lead to the introduction of an additional destructor-type method
"dispose", which is doing AFAICT what the destructor should have done,
but is only invoked for deterministic destruction by "delete" or
scope-guards. IMO, that can only lead to a world of pain and
misunderstandings, having two different "destructors" ran depending on
WHY the object were destroyed.

Proposed Solution
=3D=3D=3D=3D=3D=3D=3D=3D=3D=3D=3D=3D=3D=3D=3D=3D=3D
Back to the core problem "An object=E2=80=99s destructor must not access an=
y
garbage-collected objects embedded in it.".

As far as I can tell (but I'm no GC expert), this is a direct effect
of the current implementation of the GC, more specifically the loop
starting at http://www.dsource.org/projects/druntime/browser/trunk/src/gc/g=
cx.d#L2492.
In this loop, all non-marked objects gets their finalizers run, and
immediately after, they get freed. If I understand the code right,
this freeing is what's actually causing the problems, namely that if
the order in the loop don't match the order of references in the freed
object (which it can't, especially for circular references), it might
destroy a memory-area before calling the next finalizer, attempting to
use the just freed reference.

Wouldn't it instead be possible to split this loop into two separate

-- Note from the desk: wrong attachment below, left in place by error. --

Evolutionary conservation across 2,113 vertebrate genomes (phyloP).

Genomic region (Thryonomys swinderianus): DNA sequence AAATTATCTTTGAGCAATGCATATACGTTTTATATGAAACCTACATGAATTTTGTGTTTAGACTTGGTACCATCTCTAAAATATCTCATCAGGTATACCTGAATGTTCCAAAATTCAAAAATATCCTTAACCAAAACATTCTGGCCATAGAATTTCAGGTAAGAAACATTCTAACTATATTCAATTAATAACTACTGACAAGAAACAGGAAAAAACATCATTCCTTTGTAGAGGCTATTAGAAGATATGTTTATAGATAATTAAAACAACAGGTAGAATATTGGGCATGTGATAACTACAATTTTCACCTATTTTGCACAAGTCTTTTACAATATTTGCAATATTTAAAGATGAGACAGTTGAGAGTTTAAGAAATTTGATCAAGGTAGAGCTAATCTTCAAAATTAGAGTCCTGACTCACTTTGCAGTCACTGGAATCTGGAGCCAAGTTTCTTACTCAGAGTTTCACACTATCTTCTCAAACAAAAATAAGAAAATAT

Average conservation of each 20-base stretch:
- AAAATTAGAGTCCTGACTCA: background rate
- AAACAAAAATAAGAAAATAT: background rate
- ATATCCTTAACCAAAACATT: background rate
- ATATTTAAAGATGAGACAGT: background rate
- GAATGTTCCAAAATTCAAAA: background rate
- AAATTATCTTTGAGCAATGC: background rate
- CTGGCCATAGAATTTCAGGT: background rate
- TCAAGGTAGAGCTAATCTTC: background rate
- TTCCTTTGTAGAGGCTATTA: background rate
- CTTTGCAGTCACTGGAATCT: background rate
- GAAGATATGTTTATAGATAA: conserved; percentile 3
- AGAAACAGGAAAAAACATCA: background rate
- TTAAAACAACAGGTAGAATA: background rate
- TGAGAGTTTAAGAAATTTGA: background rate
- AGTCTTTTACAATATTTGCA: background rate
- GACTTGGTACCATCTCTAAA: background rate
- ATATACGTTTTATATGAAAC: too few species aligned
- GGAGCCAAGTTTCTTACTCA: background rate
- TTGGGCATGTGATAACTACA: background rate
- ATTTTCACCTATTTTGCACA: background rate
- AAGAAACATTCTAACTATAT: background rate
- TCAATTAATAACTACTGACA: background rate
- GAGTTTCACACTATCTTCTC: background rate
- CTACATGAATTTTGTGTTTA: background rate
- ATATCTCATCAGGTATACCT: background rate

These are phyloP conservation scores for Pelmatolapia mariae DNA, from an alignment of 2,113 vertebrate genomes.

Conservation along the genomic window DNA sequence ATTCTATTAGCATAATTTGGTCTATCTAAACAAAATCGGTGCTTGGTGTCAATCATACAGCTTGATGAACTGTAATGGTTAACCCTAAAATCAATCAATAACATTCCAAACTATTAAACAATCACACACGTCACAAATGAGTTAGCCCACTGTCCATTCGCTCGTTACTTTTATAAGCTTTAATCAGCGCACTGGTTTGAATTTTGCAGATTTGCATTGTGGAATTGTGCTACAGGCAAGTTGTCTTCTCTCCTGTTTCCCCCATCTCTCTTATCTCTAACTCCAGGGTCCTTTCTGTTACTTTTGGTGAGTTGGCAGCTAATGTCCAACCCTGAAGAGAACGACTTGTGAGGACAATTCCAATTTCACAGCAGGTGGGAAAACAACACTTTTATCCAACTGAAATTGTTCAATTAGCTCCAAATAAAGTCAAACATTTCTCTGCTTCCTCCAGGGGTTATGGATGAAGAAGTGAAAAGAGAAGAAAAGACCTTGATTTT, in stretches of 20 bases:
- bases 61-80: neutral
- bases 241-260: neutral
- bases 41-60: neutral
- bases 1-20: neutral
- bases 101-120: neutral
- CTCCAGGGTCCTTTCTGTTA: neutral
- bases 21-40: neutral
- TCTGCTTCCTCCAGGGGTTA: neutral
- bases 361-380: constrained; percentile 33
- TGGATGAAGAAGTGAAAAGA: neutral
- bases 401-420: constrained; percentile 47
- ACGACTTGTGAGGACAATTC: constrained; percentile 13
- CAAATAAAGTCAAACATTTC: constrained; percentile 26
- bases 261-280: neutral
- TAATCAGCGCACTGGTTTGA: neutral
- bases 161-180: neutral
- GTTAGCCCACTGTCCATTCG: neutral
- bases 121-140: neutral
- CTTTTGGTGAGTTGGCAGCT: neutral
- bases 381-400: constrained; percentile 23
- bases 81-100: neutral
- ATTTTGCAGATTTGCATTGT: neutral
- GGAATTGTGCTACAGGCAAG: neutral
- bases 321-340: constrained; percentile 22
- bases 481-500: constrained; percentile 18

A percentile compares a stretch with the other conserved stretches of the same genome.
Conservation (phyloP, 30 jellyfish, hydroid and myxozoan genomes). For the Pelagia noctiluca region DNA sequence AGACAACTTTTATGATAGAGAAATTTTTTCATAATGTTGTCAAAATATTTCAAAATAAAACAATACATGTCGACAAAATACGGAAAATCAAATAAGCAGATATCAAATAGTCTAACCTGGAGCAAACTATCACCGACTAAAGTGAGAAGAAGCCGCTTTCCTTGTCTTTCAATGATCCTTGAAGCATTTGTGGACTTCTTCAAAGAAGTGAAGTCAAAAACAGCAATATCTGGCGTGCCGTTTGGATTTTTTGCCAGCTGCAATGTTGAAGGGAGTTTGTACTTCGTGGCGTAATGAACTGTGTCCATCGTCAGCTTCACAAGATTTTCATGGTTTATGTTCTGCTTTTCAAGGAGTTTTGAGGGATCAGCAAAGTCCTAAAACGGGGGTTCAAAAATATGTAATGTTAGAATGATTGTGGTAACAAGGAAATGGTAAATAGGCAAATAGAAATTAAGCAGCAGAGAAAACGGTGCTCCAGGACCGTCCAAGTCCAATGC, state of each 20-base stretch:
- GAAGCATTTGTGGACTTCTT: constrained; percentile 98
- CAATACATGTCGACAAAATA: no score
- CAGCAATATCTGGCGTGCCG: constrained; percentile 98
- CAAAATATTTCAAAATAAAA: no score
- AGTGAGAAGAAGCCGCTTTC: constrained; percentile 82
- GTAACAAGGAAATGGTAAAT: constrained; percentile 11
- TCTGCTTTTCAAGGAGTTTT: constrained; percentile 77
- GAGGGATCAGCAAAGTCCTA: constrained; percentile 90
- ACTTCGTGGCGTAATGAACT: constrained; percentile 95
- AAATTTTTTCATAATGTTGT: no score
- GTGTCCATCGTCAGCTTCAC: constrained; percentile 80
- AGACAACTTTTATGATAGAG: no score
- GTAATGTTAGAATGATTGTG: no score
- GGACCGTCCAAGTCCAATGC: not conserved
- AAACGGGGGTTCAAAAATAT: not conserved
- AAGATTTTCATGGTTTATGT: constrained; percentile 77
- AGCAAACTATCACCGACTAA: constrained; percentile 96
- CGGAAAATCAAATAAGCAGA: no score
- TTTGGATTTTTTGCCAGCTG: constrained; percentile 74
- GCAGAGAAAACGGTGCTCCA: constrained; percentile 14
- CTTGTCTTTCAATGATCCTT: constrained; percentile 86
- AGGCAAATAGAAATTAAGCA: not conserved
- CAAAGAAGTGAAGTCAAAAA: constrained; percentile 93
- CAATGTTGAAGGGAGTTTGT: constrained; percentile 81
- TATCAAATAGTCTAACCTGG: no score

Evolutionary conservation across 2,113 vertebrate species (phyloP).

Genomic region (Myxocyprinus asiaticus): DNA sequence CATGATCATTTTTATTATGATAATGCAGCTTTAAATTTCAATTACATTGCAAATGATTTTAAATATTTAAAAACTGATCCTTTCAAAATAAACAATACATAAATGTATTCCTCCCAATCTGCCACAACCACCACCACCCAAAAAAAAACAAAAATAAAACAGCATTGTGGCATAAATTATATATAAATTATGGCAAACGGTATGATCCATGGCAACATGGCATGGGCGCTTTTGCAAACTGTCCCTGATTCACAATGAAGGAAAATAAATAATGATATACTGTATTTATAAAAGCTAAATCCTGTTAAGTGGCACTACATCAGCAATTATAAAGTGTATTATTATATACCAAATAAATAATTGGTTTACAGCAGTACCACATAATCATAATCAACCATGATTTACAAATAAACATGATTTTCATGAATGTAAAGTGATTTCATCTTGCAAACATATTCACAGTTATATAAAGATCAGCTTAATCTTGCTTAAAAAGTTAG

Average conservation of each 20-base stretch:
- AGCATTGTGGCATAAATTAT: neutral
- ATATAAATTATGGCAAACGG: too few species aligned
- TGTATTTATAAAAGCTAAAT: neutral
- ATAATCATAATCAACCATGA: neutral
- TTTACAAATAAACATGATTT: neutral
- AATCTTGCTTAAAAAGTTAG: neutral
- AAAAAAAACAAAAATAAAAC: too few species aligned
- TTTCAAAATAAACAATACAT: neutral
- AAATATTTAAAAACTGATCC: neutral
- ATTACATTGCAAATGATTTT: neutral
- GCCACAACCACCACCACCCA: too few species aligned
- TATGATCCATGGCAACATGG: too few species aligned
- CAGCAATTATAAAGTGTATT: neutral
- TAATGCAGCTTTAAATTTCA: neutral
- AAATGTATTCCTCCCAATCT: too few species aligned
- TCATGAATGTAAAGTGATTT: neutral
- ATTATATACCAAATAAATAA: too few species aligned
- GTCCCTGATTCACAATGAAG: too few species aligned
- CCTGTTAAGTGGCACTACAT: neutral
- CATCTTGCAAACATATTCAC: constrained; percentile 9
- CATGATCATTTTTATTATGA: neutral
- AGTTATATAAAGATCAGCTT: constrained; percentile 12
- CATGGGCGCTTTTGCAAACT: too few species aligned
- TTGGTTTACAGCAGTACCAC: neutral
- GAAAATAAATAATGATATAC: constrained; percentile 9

loops, the first calling all finalizers, letting them run with all
objects still intact, and then afterwards run a second pass, actually
destroying the objects? AFAICT, this would resolve the entire problem,
allowing for much more mixed-use of allocation strategies as well as
making the destructor much more useful.

Alternate Solution
=3D=3D=3D=3D=3D=3D=3D=3D=3D=3D=3D=3D=3D=3D=3D=3D=3D=3D
On the druntime-list, Vladimir suggested something similar could be
achieved by simply creating a custom allocator which automatically
adds it's pool to the GC-root. This would solve my problems
satisfactory, and it is probably what I'm going to do for my immediate
problem.

I believe (again, no GC-expert) it may even have the advantage of
relieving some pressure from the GC, in terms of objects it  really
has to track.

However, it has the disadvantages that,
 * the GC can no longer be used as a "fallback/safety net", putting
extra burden of correctness on the programmer (perhaps a good thing?)
 * destructors on "regular" GC-objects still cannot touch related